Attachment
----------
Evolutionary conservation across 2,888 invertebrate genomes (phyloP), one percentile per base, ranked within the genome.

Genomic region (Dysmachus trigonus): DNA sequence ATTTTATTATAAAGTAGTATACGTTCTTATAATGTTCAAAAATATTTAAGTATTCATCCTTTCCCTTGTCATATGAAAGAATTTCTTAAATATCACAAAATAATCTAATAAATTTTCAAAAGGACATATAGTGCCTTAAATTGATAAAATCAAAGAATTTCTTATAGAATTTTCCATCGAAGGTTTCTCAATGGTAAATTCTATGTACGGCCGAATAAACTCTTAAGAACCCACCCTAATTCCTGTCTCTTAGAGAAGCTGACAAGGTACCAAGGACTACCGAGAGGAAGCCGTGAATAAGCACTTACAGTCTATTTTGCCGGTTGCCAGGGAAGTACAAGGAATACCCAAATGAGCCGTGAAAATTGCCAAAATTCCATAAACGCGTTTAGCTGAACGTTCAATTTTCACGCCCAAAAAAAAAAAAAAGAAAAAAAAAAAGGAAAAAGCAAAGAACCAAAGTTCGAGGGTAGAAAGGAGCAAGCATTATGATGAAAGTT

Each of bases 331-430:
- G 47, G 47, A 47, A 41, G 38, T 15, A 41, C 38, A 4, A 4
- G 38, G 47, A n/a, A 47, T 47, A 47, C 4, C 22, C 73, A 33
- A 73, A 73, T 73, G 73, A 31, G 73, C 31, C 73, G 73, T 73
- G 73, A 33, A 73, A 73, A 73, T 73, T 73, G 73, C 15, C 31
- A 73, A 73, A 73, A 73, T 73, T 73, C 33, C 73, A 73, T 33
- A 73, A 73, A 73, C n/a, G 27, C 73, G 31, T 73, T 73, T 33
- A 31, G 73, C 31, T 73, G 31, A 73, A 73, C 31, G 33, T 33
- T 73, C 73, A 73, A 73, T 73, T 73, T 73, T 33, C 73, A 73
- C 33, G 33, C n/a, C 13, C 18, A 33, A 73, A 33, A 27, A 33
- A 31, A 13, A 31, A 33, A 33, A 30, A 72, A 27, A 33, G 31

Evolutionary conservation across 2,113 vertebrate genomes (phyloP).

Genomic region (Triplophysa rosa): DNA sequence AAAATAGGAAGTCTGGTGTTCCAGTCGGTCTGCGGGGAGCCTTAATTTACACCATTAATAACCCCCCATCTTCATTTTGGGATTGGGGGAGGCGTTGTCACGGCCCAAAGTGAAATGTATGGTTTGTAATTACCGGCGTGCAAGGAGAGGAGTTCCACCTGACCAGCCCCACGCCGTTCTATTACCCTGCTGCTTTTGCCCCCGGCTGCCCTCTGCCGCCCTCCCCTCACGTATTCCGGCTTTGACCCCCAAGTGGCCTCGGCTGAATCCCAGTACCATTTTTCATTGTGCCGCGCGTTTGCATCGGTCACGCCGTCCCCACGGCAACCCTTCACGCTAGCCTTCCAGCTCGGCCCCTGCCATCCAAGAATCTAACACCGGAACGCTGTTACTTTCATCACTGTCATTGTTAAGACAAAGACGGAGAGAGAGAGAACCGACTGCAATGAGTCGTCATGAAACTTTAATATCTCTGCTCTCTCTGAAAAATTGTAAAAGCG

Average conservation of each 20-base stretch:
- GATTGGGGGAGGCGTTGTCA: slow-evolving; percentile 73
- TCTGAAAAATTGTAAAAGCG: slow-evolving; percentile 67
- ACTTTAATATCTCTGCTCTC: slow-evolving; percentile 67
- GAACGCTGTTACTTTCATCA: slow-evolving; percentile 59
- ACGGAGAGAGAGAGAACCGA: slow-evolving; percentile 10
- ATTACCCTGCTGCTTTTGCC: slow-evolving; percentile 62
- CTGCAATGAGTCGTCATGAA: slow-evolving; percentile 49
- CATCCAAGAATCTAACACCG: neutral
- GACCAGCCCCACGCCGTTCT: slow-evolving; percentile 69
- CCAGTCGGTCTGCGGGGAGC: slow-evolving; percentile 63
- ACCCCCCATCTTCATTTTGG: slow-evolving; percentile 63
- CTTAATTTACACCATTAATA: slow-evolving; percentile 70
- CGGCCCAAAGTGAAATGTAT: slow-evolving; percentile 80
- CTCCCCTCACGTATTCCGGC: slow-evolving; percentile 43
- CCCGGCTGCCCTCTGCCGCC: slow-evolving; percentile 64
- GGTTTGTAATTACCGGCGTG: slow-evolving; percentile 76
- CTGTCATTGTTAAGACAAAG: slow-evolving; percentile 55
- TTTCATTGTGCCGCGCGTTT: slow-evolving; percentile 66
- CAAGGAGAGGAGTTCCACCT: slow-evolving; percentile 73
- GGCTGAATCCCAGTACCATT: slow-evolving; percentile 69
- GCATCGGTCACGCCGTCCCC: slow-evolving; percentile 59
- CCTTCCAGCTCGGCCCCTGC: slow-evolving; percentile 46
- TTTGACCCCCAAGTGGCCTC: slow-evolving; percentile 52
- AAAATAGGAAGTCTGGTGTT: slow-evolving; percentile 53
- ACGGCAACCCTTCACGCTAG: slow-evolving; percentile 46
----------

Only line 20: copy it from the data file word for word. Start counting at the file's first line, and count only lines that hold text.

- GAACGCTGTTACTTTCATCA: slow-evolving; percentile 59